No nonprofit wants to turn down donations — particularly if they’re large. Nevertheless, you need to consider the source of gifts and potentially refuse those attached to controversial donors. Bad publicity, particularly if it hits social media and goes viral, can be far more expensive for your organization in the long run.
A Look at Both Sides
What’s the risk of accepting a possibly tainted donation? Some of your nonprofit’s most loyal and longstanding supporters may be strongly opposed to it and reduce, or even end, their donations. And any uproar or backlash could divert attention from your positive accomplishments and leave behind reputational damage that takes years to repair.
Arguments can be made to accept controversial donations, though. After all, not every donor is an angel or operating from purely altruistic motives. Even Mother Teresa purportedly accepted donations from dictators and crooks, arguing that the good the money could do outweighed its origins.
She’s not alone in believing that tainted money is better spent on charitable purposes than, say, another yacht or mansion for the donor. Money given to a nonprofit, goes the argument, generally benefits society as a whole, particularly when the recipient does social welfare work. And, if you turn away funds you need, you could have to cut programs, dip into your endowment or sell other assets.
These decisions are more easily rendered when you’re working from a formalized framework. Rather than making decisions on the fly, write and follow a gift acceptance policy. Begin by establishing a “Know Your Donor” process for prospective donations above a certain amount. Some preliminary due diligence can help ensure your donor’s past or current actions don’t conflict with your mission.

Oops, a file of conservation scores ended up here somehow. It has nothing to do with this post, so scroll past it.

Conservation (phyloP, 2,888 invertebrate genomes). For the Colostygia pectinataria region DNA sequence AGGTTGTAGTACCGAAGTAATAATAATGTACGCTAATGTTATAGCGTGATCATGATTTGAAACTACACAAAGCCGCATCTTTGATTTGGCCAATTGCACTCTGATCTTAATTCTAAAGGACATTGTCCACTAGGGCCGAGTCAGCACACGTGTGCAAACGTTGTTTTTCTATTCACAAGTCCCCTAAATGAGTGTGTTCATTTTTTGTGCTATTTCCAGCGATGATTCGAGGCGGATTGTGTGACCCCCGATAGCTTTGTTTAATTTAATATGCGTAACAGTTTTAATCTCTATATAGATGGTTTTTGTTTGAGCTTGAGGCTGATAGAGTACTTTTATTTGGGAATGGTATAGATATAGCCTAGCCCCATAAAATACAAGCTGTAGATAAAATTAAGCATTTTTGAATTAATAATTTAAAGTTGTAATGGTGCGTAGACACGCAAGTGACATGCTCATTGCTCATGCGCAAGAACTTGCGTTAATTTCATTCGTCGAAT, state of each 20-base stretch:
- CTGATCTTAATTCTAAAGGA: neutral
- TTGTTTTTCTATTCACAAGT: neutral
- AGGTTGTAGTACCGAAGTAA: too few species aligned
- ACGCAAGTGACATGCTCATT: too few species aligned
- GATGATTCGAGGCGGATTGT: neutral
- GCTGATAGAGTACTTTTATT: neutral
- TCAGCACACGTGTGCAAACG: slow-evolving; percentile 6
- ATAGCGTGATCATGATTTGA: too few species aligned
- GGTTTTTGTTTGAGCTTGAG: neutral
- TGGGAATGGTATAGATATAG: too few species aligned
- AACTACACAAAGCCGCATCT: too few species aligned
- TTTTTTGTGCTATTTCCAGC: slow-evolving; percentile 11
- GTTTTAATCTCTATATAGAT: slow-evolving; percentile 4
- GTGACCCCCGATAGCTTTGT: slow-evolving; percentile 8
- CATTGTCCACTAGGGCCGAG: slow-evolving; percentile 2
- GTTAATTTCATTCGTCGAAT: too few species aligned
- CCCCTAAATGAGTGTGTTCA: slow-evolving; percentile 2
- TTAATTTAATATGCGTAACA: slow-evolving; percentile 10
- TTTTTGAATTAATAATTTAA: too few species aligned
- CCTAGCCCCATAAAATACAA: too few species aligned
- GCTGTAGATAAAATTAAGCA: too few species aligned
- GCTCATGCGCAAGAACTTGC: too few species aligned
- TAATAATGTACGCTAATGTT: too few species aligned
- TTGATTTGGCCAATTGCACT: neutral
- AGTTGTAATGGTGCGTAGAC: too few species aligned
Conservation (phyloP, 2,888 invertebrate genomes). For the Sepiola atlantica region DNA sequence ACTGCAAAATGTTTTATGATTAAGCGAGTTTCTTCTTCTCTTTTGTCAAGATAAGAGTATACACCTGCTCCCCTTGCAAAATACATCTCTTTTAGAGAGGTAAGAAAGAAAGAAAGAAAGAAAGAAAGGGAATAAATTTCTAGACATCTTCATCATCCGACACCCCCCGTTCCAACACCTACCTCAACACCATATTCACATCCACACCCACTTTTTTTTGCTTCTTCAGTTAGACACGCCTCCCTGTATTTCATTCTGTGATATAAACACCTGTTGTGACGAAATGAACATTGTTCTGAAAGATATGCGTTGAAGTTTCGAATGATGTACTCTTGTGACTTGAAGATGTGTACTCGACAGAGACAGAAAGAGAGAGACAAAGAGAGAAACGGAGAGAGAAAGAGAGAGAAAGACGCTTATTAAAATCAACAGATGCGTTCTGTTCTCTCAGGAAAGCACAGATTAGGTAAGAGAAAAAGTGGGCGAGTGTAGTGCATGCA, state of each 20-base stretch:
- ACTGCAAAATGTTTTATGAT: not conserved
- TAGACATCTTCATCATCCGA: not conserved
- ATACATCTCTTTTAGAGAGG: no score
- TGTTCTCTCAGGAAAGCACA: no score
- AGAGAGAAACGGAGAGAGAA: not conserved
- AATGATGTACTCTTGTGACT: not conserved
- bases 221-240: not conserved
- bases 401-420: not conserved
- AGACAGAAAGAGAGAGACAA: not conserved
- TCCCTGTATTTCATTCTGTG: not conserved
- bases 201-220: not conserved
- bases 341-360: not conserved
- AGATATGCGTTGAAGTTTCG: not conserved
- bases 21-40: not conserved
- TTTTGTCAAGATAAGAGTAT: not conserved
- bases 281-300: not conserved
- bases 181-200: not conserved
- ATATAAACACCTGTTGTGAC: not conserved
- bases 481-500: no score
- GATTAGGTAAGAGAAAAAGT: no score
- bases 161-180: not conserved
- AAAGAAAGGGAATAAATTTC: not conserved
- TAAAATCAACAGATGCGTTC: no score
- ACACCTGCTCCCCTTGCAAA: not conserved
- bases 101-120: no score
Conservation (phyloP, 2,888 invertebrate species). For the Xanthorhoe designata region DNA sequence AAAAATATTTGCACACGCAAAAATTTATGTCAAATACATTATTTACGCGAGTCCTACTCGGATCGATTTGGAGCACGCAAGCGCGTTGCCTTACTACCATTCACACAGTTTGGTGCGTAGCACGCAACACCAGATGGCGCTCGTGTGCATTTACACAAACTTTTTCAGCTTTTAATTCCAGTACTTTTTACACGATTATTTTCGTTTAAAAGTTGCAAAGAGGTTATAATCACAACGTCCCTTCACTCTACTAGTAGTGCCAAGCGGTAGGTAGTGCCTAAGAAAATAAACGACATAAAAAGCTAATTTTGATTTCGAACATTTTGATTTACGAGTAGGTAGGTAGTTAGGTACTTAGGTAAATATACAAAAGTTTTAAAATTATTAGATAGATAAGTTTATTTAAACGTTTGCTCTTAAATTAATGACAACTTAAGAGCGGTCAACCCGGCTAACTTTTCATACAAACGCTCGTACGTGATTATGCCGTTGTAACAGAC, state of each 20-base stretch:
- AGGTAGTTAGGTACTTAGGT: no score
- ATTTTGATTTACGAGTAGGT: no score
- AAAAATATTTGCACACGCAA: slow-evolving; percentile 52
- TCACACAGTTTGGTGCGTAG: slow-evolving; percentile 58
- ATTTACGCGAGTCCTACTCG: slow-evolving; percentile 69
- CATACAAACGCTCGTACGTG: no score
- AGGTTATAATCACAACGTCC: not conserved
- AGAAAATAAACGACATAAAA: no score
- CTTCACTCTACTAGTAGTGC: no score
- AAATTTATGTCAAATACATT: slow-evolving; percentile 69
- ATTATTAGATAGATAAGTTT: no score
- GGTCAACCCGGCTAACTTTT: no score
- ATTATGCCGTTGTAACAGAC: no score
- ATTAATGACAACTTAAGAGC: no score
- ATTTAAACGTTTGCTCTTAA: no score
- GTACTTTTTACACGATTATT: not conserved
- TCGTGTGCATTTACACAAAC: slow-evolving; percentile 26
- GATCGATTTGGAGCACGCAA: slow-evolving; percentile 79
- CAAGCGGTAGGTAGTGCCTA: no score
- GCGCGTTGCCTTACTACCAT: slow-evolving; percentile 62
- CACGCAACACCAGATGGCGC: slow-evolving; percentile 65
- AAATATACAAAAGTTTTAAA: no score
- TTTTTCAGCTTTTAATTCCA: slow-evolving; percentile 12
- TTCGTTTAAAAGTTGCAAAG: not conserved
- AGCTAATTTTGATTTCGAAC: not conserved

Also take some time to think through potential scenarios. Most organizations refuse donations of stolen funds or funds generated by illegal means — but what about donations that are “clean” but obviously given to further the donor’s public relations? What about anonymous gifts? Some nonprofits find them too risky.
If you accept a donation from a controversial donor, you’ll likely need to explain your decision. So, develop communications guidelines, as well. Determine who will speak for your organization, which communication channels will be used and how much information will be shared, with a preference for transparency.
Be Prepared to Stop
Finally, realize that mistakes happen. Identify a process for dealing with gifts that turn out to be controversial after receipt. You should evaluate these gifts through an ethical prism that takes into account your nonprofit’s values and the perspectives of your stakeholders.